• Toronto’s ‘gig economy’ fueled by young workers starved for choice

    Of the roughly 2,300 GTA residents surveyed, around one in 10 had worked in the gig economy at some point. Block called that figure small but significant — roughly equivalent to the percentage of people currently employed in the province’s manufacturing industry. Her research, conducted with CCPA Ontario director Trish Hennessy, identified 100 different businesses offerings services through online platforms in the region.

  • Canadian Politics

    The 2017 Ontario NDP Convention: Lessons Learned, Steps Forward

    In June 2014, The Ontario NDP wrapped up a fairly disappointing election. While the results on the surface were acceptable for Andrea Horwath and the ONDP—maintaining their 2011 seat total, and adding one percent of the popular vote—the end result was a Liberal majority government built on the relative collapse of Progressive Conservative support, which was driven by strategic voters looking to reject the politics of extreme austerity.

  • Europe

    Believe it’s a new French Revolution? Hold your horses

    At all times we must be wary of fake Leopard-esque changes, which are sold to us at the time of popular unrest by the rich as ‘revolutions.’ Sometimes, they’re not easy to spot. But here’s an excellent tip. Genuine revolutions can never be led by neoliberal pro-austerity investment bankers who attend Bilderberg conferences and whose successes are toasted by David Miliband and George Osborne.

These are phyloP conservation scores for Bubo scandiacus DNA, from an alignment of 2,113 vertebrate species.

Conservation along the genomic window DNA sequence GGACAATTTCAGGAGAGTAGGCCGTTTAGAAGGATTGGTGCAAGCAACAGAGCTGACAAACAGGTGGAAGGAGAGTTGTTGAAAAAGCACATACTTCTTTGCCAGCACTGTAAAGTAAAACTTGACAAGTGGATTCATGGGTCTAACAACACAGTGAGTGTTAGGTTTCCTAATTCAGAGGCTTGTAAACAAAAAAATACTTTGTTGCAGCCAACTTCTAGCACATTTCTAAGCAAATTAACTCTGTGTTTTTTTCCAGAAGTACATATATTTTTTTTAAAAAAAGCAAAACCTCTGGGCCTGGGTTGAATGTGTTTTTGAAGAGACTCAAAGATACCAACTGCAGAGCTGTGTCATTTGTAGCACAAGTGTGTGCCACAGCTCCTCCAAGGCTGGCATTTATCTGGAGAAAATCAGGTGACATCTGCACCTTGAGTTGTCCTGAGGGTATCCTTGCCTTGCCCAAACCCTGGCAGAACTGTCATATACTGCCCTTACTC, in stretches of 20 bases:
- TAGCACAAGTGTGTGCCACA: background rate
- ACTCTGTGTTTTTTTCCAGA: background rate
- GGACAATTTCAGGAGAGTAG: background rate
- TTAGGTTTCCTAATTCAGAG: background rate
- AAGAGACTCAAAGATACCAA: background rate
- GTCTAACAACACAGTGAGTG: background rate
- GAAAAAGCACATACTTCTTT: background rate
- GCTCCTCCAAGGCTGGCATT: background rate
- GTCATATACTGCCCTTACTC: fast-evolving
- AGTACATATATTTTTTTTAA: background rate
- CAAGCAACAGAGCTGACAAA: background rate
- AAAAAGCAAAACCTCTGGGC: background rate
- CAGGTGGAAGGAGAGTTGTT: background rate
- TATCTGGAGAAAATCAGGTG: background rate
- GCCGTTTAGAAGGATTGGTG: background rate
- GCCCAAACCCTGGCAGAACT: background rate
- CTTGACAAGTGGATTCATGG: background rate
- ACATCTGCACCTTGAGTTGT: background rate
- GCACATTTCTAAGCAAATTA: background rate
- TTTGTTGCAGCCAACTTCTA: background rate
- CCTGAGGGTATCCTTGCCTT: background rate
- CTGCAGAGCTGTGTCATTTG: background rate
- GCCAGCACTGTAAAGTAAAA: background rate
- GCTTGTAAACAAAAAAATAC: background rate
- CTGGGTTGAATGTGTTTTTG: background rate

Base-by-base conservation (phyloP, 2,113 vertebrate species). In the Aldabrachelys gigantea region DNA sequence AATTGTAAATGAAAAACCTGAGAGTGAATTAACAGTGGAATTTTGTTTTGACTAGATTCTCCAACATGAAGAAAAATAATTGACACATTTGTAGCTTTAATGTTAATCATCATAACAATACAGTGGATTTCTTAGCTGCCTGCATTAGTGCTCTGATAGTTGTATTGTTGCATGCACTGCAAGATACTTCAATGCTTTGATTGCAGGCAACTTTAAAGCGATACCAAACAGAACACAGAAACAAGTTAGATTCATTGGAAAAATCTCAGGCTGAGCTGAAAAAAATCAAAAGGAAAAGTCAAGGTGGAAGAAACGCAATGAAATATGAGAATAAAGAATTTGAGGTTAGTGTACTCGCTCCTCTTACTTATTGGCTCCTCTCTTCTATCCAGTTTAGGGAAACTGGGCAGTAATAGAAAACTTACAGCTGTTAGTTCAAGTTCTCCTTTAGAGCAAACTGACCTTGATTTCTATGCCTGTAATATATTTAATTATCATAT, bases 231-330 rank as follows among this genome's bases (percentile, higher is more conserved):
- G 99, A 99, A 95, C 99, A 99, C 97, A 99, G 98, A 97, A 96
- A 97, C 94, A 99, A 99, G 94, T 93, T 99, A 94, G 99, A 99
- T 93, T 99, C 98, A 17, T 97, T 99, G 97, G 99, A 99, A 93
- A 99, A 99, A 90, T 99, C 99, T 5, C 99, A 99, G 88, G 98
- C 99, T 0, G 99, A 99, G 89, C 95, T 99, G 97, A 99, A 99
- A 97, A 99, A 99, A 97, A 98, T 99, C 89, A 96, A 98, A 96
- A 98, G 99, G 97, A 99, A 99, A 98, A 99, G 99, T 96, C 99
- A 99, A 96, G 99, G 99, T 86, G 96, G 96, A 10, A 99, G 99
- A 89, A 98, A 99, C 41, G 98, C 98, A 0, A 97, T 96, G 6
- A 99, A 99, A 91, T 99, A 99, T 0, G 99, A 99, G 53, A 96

• Economic Crisis

    Basic Income and the left: The political and economic problems

    The discussion over BI touches on real political and economic anxieties. The attack on the social welfare state, the depreciating power of organized labour and an economy producing increasingly low-wage precarious jobs have led many to search for alternative mechanisms and policies to address these problems. It is no wonder that BI with its promise of streamlined access to minimal economic security has attracted many adherents on the Left.

  • 2010

    The Power of Myth

    “Winnipeg is an oubliette,” says Guy Maddin in his mythical memoir “My (Other) Winnipeg” in Border Crossings magazine. It is? The conception of a cold city populated by sleepwalkers, perpetually astonished at its own age may work for the city of Maddin’s mythologies. Yet, this author left Winnipeg for Montreal five years ago quite ready to forget the place – but forgetting Winnipeg has been impossible. It is impossible because, in the realm of art nowadays, Winnipeg is everywhere.